Novel theranostic reagent could enhance detection and therapy of prostate cancer

Novel theranostic reagent could enhance detection and therapy of prostate cancer

Press releases may be edited for formatting or style | November 27, 2019 Molecular Imaging

"To our knowledge, this is the first study to report in detail on the imaging findings of targeting STEAP1," said Carrasquillo. "Given the high SUV in tumor and localization of a large number of lesions, this reagent warrants further exploration as a companion diagnostic in patients undergoing STEAP1-directed therapy."

He continued, "The difference we observed in targeting PSMA with various radiotracers in patients with prostate cancer may possibly reflect differences related to the biology of STEAP1-versus PSMA-positive prostate cancer. Furthermore, as radiolabeled anti-PSMA antibodies were superseded by small molecules for PSMA imaging, there is potential to develop small molecules to target STEAP1 as well."

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The authors of "Imaging Patients with Metastatic Castration-Resistant Prostate Cancer Using 89Zr-DFO-MSTP2109A Anti-STEAP1 Antibody" include Jorge A. Carrasquillo, Neeta Pandit-Taskar and Steven M. Larson, Department of Radiology, Memorial Sloan Kettering Cancer Center, New York, New York, Department of Radiology, Weill Cornell Medical Center, New York, New York, and Center for Targeted Radioimmunotherapy and Diagnosis, Ludwig Center for Cancer Immunotherapy, New York, New York; Stephen E. Fleming, Josef J. Fox, Sarah M. Cheal and Shutian Ruan, Department of Radiology, Memorial Sloan Kettering Cancer Center, New York, New York; Bernard M. Fine and Simon P. Williams, Genentech, South San Francisco, California; Joseph A. O'Donoghue and John L. Humm, Department of Medical Physics, Memorial Sloan Kettering Cancer Center, New York, New York; Govind Ragupathi, Department of Medicine, Memorial Sloan Kettering Cancer Center, New York, New York; Serge K. Lyashchenko, Radiochemistry and Molecular Imaging Probes Core, Memorial Sloan Kettering Cancer Center, New York, New York; Howard I. Scher, Daniel C. Danila and Michael J. Morris, Department of Medicine, Memorial Sloan Kettering Cancer Center, New York, New York and Joan and Sanford I. Weill Department of Medicine, Weill Cornell Medicine, New York, New York; and Mithat Gönen, Biostatistics Service, Department of Epidemiology and Biostatistics, Memorial Sloan Kettering Cancer Center, New York, New York.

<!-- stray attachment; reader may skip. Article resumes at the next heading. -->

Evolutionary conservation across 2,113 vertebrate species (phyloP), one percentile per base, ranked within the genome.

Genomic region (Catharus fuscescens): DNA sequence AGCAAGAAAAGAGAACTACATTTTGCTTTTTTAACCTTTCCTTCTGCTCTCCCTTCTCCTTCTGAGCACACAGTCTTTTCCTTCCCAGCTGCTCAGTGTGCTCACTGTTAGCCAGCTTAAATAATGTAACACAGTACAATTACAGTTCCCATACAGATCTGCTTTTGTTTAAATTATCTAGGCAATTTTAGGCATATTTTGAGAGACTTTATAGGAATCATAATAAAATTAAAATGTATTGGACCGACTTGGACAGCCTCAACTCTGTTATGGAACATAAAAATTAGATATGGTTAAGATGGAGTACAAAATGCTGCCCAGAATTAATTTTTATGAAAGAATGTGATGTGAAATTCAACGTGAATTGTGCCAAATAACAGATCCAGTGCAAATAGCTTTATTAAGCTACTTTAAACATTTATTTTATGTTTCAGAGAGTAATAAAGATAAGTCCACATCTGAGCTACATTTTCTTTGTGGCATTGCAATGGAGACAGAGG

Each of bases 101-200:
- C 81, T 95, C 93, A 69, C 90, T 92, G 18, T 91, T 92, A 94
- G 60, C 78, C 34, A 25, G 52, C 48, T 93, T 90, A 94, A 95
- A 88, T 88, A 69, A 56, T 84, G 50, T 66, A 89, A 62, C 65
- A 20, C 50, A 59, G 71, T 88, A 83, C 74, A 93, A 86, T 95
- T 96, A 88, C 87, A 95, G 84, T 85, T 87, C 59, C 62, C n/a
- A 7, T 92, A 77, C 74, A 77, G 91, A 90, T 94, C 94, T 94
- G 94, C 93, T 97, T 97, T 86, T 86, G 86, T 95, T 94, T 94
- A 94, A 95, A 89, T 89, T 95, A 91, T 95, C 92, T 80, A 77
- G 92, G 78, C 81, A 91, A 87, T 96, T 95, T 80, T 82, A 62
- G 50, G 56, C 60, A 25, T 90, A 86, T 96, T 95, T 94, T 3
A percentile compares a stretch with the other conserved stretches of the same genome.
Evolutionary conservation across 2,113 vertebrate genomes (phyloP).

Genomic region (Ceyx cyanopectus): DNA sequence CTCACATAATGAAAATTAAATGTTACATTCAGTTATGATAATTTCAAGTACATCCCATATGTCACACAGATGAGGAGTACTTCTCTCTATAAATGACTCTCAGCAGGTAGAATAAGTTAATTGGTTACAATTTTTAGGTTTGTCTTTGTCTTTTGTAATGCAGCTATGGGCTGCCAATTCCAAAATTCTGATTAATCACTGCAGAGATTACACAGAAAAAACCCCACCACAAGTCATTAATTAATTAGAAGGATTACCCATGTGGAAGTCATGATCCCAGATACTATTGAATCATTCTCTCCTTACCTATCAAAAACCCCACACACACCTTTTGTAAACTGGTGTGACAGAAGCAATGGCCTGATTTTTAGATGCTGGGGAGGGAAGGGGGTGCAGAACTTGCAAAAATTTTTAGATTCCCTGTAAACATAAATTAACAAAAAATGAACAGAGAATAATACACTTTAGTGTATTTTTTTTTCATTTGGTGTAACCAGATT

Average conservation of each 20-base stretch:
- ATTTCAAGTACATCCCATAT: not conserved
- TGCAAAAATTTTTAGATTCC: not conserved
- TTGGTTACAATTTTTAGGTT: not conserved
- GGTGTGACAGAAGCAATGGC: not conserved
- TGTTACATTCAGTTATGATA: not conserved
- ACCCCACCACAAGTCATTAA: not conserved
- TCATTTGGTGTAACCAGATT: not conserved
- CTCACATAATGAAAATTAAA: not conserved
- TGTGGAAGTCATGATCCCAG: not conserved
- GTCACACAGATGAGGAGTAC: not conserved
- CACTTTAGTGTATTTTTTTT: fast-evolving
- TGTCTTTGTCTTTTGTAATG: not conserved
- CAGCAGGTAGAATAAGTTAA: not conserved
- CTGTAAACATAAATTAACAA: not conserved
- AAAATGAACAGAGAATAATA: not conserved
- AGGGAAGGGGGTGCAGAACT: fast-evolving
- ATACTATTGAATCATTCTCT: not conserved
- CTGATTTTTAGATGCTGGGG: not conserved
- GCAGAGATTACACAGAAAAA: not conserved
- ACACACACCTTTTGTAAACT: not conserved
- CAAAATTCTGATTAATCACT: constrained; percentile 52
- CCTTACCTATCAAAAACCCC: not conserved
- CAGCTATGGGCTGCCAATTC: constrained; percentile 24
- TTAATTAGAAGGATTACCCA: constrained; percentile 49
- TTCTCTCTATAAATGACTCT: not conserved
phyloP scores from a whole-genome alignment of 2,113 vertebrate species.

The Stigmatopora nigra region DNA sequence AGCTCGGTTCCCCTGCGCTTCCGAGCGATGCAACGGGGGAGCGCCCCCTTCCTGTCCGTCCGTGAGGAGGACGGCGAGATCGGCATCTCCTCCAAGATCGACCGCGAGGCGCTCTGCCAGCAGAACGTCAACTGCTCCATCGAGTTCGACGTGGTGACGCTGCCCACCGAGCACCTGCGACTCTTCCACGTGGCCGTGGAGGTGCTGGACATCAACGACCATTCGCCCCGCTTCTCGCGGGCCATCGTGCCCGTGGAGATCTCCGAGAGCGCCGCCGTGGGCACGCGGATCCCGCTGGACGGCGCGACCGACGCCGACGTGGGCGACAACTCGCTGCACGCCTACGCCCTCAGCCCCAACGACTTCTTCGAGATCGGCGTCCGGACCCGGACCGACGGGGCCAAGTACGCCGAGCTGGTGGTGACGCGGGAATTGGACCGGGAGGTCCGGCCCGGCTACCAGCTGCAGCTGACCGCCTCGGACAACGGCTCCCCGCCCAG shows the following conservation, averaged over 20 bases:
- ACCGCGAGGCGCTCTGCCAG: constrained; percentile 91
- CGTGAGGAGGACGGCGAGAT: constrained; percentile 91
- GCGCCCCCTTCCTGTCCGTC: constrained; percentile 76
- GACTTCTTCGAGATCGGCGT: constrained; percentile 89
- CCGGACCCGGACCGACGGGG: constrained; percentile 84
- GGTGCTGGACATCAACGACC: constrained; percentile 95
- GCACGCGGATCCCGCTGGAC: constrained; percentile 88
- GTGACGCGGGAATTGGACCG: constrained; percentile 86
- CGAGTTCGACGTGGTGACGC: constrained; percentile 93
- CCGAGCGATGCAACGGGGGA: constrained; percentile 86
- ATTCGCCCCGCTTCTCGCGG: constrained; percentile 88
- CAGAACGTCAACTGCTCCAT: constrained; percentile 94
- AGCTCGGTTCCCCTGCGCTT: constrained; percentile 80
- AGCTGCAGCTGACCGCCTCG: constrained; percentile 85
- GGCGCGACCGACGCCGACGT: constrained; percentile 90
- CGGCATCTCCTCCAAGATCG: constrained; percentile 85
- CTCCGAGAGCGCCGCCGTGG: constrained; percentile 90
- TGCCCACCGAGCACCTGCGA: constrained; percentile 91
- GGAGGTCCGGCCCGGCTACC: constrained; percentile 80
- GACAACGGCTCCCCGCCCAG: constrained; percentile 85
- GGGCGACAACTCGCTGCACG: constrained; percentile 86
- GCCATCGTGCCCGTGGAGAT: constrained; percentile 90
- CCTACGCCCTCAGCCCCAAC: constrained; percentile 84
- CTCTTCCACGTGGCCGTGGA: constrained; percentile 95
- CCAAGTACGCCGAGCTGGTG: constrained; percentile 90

About The Journal of Nuclear Medicine
The Journal of Nuclear Medicine (JNM) is the world's leading nuclear medicine, molecular imaging and theranostics journal, accessed more than 9 million times each year by practitioners around the globe, providing them with the information they need to advance this rapidly expanding field.

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